Algorithm 1 below is a key generation and public key distribution algorithm for the authentication protocol that shows how the private and public key pair S and V is generated for the private key S and the public key V using the hash functions shown in FIG. 2, where S is the set of private key values 22 and v is the verifier 30. Algorithm 2 below is a signature generation algorithm for the authentication protocol that shows how the Winternitz OTS scheme provides signature generation using the hashed version or message digest. Algorithm 3 below is a signature verification algorithm for the authentication protocol that shows how the receiving vehicle provides signature verification of the signature on the message M after it has the signature σM and the verifier v using the hash functions H.

Algorithm 1, Winternitz Key Pair Generation:

    • Input: hash function H:{0,1}*→{0,1}L, block parameter k and n=L/k
    • Output: signature key S, verification key V
      • 1: Choose n and k such that L=n·k
      • 2: Choose s0, s1, . . . , sn εR {0,1}L uniformly at random, i.e., choose n+1 random variable of length L
      • 3: Set S={s0, s1, . . . , sn}
      • 4: Compute yi=H2k(si) for i=1, 2, . . . n
      • 5: Compute z=Hn·2k(s0)
      • 6: Compute V=H(y1∥y2∥ . . . ∥yn∥z), where ∥ denotes concatenation
    • 7: Private key: =S, Public key: =V
      • 8: return (S,V)

Algorithm 2, Winternitz Signature Generation:

    • Input: hash function H:{0,1}*→{0,1}L, block parameter k and n=L/k, Message M, signature key S
    • Output: One time signature σM on M
      • 1: Compute H(M) from M
      • 2: Break H(M) in ‘n’, k-bit words b1, b2, . . . , bn
      • 3: Compute b0i=1nbi
      • 4: The signature of M is σM=[Hb1(s1)∥Hb2(s2)∥ . . . ∥Hbn(sn)∥Hn·2k-b0(s0)]

Algorithm 3, Winternitz Signature Verification:

    • Input: hash function H:{0,1}*→{0,1}L, block parameter k and n=L/k, Message M, signature σM, verification key V
    • Output: TRUE if the signature is valid, FALSE otherwise
      • 1: Compute b1, b2, . . . , bn, b0 as in Algorithm 2
      • 2: Denote the σM received as composed of ĥ1∥ĥ2∥ . . . ∥ĥn∥ĥ0
      • 3: Compute xi=H2k-bii) for i=1, 2, . . . , n
      • 4: Compute w=Hb00)
      • 5: Compute V′=H(x1∥x2∥ . . . ∥xn∥w)
      • 6: If V′=V then return TRUE, else return FALSE

FIG. 3 is a plan view of a known HORS OTS scheme 40 for providing message verification. The scheme 40 includes a series of private key values 42, represented as s0, . . . , sm, . . . , s2j+1, and a row of hash functions 44, represented as H, for each private key value 42. The hash functions 44 generate a series of public key values 46, represented as verifiers v. The set of private key values 42 is the private key S and the set of public key values 46 is the public key V.

Algorithm 4 below is a generation and public key distribution algorithm for the authentication protocol that shows how the private and public key pair S and V is generated for the private key S and the public key V using the hash function H. Algorithm 5 below is a signature generation algorithm for the authentication protocol that shows how the HORS OTS scheme provides signature generation using the hash version or message digest. Algorithm 6 below is a signature verification algorithm for the authentication protocol that shows how the receiving vehicle provides signature verification of the signature on the message M after it has the signature σM and the public key V using the hash function H.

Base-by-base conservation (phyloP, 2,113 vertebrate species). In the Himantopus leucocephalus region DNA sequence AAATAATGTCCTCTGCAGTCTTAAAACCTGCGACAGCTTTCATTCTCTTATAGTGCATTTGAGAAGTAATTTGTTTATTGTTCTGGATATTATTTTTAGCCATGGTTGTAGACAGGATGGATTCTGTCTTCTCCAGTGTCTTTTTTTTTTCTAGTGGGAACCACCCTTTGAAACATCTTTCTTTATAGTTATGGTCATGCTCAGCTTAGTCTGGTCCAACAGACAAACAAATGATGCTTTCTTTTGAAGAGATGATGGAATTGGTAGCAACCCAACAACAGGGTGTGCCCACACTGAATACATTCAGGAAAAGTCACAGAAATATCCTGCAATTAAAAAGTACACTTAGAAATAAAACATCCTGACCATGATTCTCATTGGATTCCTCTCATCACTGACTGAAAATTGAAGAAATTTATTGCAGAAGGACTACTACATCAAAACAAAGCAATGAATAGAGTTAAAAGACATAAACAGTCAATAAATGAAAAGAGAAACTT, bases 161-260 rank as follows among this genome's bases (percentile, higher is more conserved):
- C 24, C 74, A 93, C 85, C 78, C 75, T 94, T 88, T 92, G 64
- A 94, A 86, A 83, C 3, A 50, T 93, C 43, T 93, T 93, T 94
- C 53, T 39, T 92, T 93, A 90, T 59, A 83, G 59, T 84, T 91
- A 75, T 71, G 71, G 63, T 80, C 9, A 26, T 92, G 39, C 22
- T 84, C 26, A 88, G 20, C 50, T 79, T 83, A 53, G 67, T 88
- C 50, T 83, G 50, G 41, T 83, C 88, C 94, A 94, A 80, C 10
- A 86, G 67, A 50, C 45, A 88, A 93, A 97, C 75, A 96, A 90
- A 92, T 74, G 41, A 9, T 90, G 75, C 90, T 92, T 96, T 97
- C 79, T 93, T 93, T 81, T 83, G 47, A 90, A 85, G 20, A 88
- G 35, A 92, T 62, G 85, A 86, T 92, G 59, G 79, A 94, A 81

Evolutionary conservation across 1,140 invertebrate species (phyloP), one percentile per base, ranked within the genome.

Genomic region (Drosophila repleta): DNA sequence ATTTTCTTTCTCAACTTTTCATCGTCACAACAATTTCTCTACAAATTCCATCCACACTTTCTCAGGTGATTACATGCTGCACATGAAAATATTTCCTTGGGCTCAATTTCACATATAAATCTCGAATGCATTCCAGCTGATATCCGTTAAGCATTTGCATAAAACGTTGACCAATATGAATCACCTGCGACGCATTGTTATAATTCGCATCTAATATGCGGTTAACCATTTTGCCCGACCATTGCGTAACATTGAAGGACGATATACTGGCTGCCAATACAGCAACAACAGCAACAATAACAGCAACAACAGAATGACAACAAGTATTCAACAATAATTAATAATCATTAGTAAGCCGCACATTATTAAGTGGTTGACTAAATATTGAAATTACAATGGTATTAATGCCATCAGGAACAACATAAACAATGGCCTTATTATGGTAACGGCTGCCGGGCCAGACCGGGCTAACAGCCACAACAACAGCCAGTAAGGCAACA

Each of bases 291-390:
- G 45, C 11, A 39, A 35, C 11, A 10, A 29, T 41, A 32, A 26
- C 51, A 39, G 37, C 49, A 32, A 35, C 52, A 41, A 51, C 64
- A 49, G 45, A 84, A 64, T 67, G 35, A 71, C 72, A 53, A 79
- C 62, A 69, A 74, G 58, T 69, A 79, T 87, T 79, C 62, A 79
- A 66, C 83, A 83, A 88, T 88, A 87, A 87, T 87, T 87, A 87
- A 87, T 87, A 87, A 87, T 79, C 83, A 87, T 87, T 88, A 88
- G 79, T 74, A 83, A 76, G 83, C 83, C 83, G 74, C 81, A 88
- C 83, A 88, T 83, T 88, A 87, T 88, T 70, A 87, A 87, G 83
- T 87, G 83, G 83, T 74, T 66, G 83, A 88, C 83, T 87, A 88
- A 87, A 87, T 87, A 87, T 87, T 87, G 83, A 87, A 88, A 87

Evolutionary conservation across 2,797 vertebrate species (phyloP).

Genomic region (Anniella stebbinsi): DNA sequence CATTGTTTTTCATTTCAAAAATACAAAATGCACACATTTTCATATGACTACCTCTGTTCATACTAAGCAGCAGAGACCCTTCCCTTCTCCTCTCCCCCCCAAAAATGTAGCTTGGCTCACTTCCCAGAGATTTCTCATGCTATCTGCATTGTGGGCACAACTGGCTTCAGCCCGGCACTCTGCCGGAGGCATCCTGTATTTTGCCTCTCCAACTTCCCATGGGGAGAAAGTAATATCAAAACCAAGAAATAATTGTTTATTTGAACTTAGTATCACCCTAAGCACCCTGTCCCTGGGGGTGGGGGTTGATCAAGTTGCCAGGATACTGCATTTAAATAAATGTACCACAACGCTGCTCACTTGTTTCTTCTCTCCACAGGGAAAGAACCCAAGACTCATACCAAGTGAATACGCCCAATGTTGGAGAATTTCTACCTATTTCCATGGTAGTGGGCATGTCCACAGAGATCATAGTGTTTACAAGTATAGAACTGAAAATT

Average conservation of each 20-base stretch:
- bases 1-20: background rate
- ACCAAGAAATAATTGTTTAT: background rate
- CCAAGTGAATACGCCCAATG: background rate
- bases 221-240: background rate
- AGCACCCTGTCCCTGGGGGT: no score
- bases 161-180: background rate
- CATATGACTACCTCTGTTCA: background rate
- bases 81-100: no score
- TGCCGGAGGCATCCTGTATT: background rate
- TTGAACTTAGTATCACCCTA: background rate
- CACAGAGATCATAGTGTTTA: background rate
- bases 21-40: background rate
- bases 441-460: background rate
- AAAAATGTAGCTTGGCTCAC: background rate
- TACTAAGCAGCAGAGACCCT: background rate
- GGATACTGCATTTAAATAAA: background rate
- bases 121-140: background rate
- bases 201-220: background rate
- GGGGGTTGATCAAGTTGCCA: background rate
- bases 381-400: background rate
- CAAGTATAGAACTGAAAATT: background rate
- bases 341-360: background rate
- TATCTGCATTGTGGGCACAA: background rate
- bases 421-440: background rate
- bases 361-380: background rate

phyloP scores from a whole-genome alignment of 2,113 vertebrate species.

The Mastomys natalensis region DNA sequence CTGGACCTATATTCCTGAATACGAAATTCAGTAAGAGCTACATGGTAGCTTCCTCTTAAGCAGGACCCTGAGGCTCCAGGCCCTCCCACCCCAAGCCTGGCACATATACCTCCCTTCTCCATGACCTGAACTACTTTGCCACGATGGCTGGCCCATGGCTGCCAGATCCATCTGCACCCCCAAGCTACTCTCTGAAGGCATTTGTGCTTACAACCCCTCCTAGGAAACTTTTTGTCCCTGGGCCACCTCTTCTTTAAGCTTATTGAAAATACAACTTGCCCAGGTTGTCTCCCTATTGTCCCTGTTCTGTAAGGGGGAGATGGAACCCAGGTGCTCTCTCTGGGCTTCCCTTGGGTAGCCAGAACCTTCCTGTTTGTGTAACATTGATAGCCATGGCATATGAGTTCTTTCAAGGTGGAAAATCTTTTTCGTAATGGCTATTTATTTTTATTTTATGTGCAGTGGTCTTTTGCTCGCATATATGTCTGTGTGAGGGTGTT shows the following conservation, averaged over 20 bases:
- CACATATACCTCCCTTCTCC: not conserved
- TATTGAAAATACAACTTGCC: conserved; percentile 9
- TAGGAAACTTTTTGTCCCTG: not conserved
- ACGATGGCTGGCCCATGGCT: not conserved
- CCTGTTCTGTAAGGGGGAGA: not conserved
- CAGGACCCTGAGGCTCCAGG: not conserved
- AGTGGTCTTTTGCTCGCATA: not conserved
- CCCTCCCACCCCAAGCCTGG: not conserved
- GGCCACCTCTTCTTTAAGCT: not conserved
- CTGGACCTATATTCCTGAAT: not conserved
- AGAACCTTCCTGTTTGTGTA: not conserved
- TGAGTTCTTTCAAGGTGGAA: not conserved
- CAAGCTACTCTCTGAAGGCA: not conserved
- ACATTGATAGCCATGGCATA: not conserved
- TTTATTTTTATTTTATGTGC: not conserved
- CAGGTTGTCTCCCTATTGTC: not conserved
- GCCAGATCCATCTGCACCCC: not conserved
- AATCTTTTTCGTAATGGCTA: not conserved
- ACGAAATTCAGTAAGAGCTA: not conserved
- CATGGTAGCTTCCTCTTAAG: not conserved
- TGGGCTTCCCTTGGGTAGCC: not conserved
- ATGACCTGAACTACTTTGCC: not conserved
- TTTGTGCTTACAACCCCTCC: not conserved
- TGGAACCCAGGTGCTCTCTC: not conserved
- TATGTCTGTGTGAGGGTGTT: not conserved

Algorithm 4, HORS Key Pair Generation:

    • Input: hash function H:{0,1}*→{0,1}L, block parameter j and n=L/j
    • Output: signature key S, verification key P
      • 1: Choose n and j such that L=n·j
      • 2: Choose s0, s1, . . . , s2j−1 εR {0,1}L uniformly at random, i.e. choose 2j random variables of length L
      • 3: Set S={s0, s1, . . . , s2j−1}
      • 4: Compute pi=H(si) for i=0, 1, . . . 2j−1
      • 5: Set P={p0, p1, . . . , p2j−1}
      • 6: Private key: =S, Public key: =P
    • 7: return (S,P)

Algorithm 5, HORS Signature Generation:

    • Input: hash function H:{0,1}*→{0,1}L, block parameter j and n=L/j, Message M, signature key S
    • Output: One time signature HORS(M) on M
      • 1: Compute H(M) from M
      • 2: Break H(M) in ‘n’, j-bit words b1, b2, . . . , bn
      • 3: Interpret each bi as integers between 0 to 2j−1
      • 4: Signature of M is HORS(M)=sb1∥sb2∥ . . . ∥sbn
      • 5: return HORS(M)

Algorithm 6, HORS Signature Verification:

    • Input: hash function H:{0,1}*→{0,1}L, block parameter j and n=L/j, Message M, signature key HORS (M), verification key P
    • Output: TRUE if the signature is valid, FALSE otherwise
      • 1: Compute b1, b2, . . . , bn as in Algorithm 5
      • 2: Interpret each bi as integer between 0 to 2j−1
      • 3: return TRUE if for each i=1, . . . , n, H(si)=pi, else return FALSE

In this way, by the Winternitz OTS scheme employs a signature verification using a relatively few number of private key values 22, but a large number of hash functions 24, 26 and 28, and the HORS OTS scheme employs a signature verification using a relatively large number of private key values 42, but a single hash function 44.